But even with the notice being sent out, there’s still a chance some people who get converted may not know.

Automatic conversions in the marriage law didn’t come about automatically. Even before the legislation was introduced, sponsors and their supporters had debated what to do with domestic partnerships for gay couples if the law passed.

The bill’s primary sponsor, then-Sen. Ed Murray, now Seattle’s mayor, said at the time that if gays gained the right to marry, same-sex couples should expect no more marriage-like options than opposite-sex couples.

Automatic conversions aren’t unique, either.

Those still in civil unions in Connecticut and New Hampshire were converted into married couples after those states passed same-sex marriage laws.

California, meanwhile, retained domestic partnerships for all couples — gay and straight — recognizing that some states would honor such unions even if they didn’t sanction gay marriage.

In Washington, even those whose domestic partnerships are converted to marriage without their express permission will find that the process for ending both is essentially the same.

“As long as couples know it’s happening, at least they can untangle it,” QLaw’s Halloway said.

AFP Photo/Joel Saget

Elite Mountain Climber Chad Kellogg Dies On Patagonia Peak

By Lornet Turnbull, The Seattle Times

SEATTLE — In the world of mountain climbing, Chad Kellogg was a legend.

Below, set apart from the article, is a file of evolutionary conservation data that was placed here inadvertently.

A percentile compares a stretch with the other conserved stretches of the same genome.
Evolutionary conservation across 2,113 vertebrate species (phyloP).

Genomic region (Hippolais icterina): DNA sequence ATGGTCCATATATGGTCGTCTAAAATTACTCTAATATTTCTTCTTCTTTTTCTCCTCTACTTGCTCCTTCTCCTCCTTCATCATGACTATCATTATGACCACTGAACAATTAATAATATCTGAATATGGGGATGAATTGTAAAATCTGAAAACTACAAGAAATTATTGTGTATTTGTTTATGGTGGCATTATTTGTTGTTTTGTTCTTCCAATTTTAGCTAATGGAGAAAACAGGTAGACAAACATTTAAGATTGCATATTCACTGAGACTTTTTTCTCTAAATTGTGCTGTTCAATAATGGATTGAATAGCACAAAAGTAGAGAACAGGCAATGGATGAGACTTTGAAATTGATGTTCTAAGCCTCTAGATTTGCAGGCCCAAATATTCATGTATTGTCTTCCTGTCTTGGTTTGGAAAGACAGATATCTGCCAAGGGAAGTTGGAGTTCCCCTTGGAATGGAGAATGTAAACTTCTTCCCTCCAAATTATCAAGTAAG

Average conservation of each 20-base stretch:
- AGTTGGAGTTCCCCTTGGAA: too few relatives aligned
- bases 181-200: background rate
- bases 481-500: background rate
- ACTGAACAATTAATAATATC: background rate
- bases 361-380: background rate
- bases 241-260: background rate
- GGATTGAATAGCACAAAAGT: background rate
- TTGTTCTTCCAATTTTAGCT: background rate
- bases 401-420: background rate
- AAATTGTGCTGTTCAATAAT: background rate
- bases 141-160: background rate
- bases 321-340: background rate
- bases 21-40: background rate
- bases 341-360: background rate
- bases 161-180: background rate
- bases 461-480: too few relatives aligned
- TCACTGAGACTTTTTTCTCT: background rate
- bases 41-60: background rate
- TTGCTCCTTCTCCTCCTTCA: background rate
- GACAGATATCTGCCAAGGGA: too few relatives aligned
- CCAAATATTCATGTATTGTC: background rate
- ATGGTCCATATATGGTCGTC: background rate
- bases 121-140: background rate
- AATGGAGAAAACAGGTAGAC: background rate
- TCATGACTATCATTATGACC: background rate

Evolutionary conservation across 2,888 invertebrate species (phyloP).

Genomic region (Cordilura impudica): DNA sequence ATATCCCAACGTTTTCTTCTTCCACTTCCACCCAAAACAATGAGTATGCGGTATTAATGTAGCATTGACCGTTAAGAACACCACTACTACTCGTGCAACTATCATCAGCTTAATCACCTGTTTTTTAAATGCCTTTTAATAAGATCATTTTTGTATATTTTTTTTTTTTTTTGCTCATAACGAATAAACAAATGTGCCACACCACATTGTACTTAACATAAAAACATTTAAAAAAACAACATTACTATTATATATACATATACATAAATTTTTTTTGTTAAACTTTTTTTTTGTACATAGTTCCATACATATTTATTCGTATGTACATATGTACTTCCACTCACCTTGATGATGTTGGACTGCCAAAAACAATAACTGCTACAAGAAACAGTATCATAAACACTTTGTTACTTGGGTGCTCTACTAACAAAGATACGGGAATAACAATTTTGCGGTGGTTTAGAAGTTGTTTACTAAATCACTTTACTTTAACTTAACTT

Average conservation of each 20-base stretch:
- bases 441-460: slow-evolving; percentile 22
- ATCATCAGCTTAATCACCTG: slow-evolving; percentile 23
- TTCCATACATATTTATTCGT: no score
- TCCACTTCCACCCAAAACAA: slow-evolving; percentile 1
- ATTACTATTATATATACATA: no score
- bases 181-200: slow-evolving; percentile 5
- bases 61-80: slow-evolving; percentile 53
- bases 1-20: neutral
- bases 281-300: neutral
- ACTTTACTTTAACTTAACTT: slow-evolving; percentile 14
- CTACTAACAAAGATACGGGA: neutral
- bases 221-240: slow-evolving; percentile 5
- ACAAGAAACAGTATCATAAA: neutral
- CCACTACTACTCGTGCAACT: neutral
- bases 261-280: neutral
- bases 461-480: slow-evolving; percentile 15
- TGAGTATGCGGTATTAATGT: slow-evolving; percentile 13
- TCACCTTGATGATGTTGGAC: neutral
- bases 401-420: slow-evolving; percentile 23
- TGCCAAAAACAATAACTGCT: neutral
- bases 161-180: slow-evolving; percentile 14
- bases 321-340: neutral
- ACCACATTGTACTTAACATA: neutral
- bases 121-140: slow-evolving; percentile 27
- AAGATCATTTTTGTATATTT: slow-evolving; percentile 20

The elite alpinist has climbed some of the world’s highest and most challenging peaks — charging up mountains and breaking records for the fastest ascents.

Kellogg, 42, of Seattle, was killed Friday night as he and climbing partner Jens Holsten, of Leavenworth, Wash., descended Mount Fitz Roy, a prominent peak in the Patagonia region of Argentina.

The two had successfully summited the 11,000-foot mountain and were hanging together from a pre-established anchor when a rock fell, striking Kellogg and killing him instantly.

There will be no attempts to recover his body.

Word of his death shocked those in the Northwest mountaineering community, who describe a humble guy with unflinching dedication and almost unparalleled skills on some of the world’s highest places.

“Chad had unbelievable drive beyond most high-level athletes,” said his friend and fellow climber Gordon Janow, of Alpine Ascents International. “He was dedicated to the sport and lived to be in the mountains.

“The amount of training, persistence and wherewithal it takes to do what Chad does puts him in a class with 0.01 percent of the climbing population.”

Kellogg grew up in the Seattle area, honing his skills on the mountains here. He turned to climbing after his goal of becoming Olympic luge racer ended.

He once held the record for the fastest ascent-descent of Mount Rainier — a climb he had made numerous times — going up and down in just under five hours. The record has since been surpassed.

Over the years, Kellogg had amassed an impressive record, scaling previously unclimbed mountains in remote parts of the world.

In 2003, he entered his first speed-climbing contest, on a mountain in Kazakhstan, where he took home a gold medal. And Kellogg still holds the record for the fastest round-trip climb at 23 hours and 55 minutes of Denali’s West Buttress route in Alaska.

But Mount Everest continued to elude him.

Three times he set out to break the speed record on the world’s highest mountain — alone and without oxygen, something few climbers attempt. He never summited the 29,029-foot mountain and planned to try again next year.

Kellogg’s success on the slopes of mountains came up against unimaginable loss in his personal life.

On his 2010 attempt to summit Everest, he had planned to spread the ashes of his wife, Lara Bitenieks Kellogg, who had died three years earlier in a fall from Mount Wake in Alaska’s Denali National Park.